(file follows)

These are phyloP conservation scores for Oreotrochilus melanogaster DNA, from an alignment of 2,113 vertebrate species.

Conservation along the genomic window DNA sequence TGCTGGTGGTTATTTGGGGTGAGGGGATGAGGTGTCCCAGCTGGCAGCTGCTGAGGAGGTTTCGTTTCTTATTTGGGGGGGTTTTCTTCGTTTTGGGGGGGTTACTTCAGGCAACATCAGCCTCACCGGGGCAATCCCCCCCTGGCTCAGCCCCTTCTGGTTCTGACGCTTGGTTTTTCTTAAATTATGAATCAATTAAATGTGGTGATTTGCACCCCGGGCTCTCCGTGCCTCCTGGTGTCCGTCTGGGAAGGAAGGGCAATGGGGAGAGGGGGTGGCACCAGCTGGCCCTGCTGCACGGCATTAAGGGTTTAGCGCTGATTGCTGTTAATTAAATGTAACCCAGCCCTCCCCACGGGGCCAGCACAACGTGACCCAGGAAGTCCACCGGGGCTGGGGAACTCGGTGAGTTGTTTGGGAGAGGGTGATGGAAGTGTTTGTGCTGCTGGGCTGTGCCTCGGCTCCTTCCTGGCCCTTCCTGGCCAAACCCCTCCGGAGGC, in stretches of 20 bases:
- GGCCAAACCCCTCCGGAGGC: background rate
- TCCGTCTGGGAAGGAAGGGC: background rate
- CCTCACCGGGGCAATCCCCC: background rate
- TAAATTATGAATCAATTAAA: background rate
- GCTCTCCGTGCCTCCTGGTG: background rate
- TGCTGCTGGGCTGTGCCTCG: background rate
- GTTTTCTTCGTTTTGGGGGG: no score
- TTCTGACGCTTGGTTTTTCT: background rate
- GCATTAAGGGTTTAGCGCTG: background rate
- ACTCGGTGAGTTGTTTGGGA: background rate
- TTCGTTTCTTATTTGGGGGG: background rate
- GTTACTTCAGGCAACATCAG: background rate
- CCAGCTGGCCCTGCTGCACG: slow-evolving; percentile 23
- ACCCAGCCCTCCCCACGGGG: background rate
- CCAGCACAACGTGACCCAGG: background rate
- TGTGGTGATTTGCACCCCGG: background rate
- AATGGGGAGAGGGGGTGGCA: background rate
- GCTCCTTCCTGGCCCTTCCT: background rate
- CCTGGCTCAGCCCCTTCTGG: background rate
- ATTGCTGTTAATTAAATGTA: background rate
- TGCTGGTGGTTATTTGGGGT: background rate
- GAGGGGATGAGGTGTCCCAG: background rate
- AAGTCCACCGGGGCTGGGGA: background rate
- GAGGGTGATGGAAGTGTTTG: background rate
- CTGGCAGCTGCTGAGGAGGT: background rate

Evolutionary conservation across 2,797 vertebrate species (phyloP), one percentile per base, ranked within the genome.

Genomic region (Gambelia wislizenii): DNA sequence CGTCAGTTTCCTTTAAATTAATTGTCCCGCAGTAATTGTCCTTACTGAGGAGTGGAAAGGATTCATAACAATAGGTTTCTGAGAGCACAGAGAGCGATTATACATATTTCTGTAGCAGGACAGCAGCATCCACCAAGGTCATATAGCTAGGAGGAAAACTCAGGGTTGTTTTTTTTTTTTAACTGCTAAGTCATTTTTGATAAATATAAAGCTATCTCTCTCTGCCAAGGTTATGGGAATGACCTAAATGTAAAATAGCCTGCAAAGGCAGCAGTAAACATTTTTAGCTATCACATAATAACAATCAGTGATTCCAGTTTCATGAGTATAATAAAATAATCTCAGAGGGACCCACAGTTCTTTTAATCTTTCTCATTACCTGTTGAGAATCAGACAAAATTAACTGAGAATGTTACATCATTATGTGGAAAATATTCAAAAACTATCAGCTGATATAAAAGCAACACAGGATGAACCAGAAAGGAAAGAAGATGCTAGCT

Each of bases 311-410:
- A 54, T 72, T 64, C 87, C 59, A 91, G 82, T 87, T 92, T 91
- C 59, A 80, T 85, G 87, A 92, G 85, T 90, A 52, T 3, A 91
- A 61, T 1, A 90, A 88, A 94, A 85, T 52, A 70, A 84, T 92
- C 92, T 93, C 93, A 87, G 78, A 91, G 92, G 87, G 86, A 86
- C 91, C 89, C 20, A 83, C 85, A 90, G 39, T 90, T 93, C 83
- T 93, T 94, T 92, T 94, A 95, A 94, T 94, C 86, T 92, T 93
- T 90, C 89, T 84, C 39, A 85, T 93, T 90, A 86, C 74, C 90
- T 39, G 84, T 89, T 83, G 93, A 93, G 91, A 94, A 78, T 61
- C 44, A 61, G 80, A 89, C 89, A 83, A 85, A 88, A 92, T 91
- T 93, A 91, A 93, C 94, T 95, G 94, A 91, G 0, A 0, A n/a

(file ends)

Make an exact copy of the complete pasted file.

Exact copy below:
These are phyloP conservation scores for Oreotrochilus melanogaster DNA, from an alignment of 2,113 vertebrate species.

Conservation along the genomic window DNA sequence TGCTGGTGGTTATTTGGGGTGAGGGGATGAGGTGTCCCAGCTGGCAGCTGCTGAGGAGGTTTCGTTTCTTATTTGGGGGGGTTTTCTTCGTTTTGGGGGGGTTACTTCAGGCAACATCAGCCTCACCGGGGCAATCCCCCCCTGGCTCAGCCCCTTCTGGTTCTGACGCTTGGTTTTTCTTAAATTATGAATCAATTAAATGTGGTGATTTGCACCCCGGGCTCTCCGTGCCTCCTGGTGTCCGTCTGGGAAGGAAGGGCAATGGGGAGAGGGGGTGGCACCAGCTGGCCCTGCTGCACGGCATTAAGGGTTTAGCGCTGATTGCTGTTAATTAAATGTAACCCAGCCCTCCCCACGGGGCCAGCACAACGTGACCCAGGAAGTCCACCGGGGCTGGGGAACTCGGTGAGTTGTTTGGGAGAGGGTGATGGAAGTGTTTGTGCTGCTGGGCTGTGCCTCGGCTCCTTCCTGGCCCTTCCTGGCCAAACCCCTCCGGAGGC, in stretches of 20 bases:
- GGCCAAACCCCTCCGGAGGC: background rate
- TCCGTCTGGGAAGGAAGGGC: background rate
- CCTCACCGGGGCAATCCCCC: background rate
- TAAATTATGAATCAATTAAA: background rate
- GCTCTCCGTGCCTCCTGGTG: background rate
- TGCTGCTGGGCTGTGCCTCG: background rate
- GTTTTCTTCGTTTTGGGGGG: no score
- TTCTGACGCTTGGTTTTTCT: background rate
- GCATTAAGGGTTTAGCGCTG: background rate
- ACTCGGTGAGTTGTTTGGGA: background rate
- TTCGTTTCTTATTTGGGGGG: background rate
- GTTACTTCAGGCAACATCAG: background rate
- CCAGCTGGCCCTGCTGCACG: slow-evolving; percentile 23
- ACCCAGCCCTCCCCACGGGG: background rate
- CCAGCACAACGTGACCCAGG: background rate
- TGTGGTGATTTGCACCCCGG: background rate
- AATGGGGAGAGGGGGTGGCA: background rate
- GCTCCTTCCTGGCCCTTCCT: background rate
- CCTGGCTCAGCCCCTTCTGG: background rate
- ATTGCTGTTAATTAAATGTA: background rate
- TGCTGGTGGTTATTTGGGGT: background rate
- GAGGGGATGAGGTGTCCCAG: background rate
- AAGTCCACCGGGGCTGGGGA: background rate
- GAGGGTGATGGAAGTGTTTG: background rate
- CTGGCAGCTGCTGAGGAGGT: background rate

Evolutionary conservation across 2,797 vertebrate species (phyloP), one percentile per base, ranked within the genome.

Genomic region (Gambelia wislizenii): DNA sequence CGTCAGTTTCCTTTAAATTAATTGTCCCGCAGTAATTGTCCTTACTGAGGAGTGGAAAGGATTCATAACAATAGGTTTCTGAGAGCACAGAGAGCGATTATACATATTTCTGTAGCAGGACAGCAGCATCCACCAAGGTCATATAGCTAGGAGGAAAACTCAGGGTTGTTTTTTTTTTTTAACTGCTAAGTCATTTTTGATAAATATAAAGCTATCTCTCTCTGCCAAGGTTATGGGAATGACCTAAATGTAAAATAGCCTGCAAAGGCAGCAGTAAACATTTTTAGCTATCACATAATAACAATCAGTGATTCCAGTTTCATGAGTATAATAAAATAATCTCAGAGGGACCCACAGTTCTTTTAATCTTTCTCATTACCTGTTGAGAATCAGACAAAATTAACTGAGAATGTTACATCATTATGTGGAAAATATTCAAAAACTATCAGCTGATATAAAAGCAACACAGGATGAACCAGAAAGGAAAGAAGATGCTAGCT

Each of bases 311-410:
- A 54, T 72, T 64, C 87, C 59, A 91, G 82, T 87, T 92, T 91
- C 59, A 80, T 85, G 87, A 92, G 85, T 90, A 52, T 3, A 91
- A 61, T 1, A 90, A 88, A 94, A 85, T 52, A 70, A 84, T 92
- C 92, T 93, C 93, A 87, G 78, A 91, G 92, G 87, G 86, A 86
- C 91, C 89, C 20, A 83, C 85, A 90, G 39, T 90, T 93, C 83
- T 93, T 94, T 92, T 94, A 95, A 94, T 94, C 86, T 92, T 93
- T 90, C 89, T 84, C 39, A 85, T 93, T 90, A 86, C 74, C 90
- T 39, G 84, T 89, T 83, G 93, A 93, G 91, A 94, A 78, T 61
- C 44, A 61, G 80, A 89, C 89, A 83, A 85, A 88, A 92, T 91
- T 93, A 91, A 93, C 94, T 95, G 94, A 91, G 0, A 0, A n/a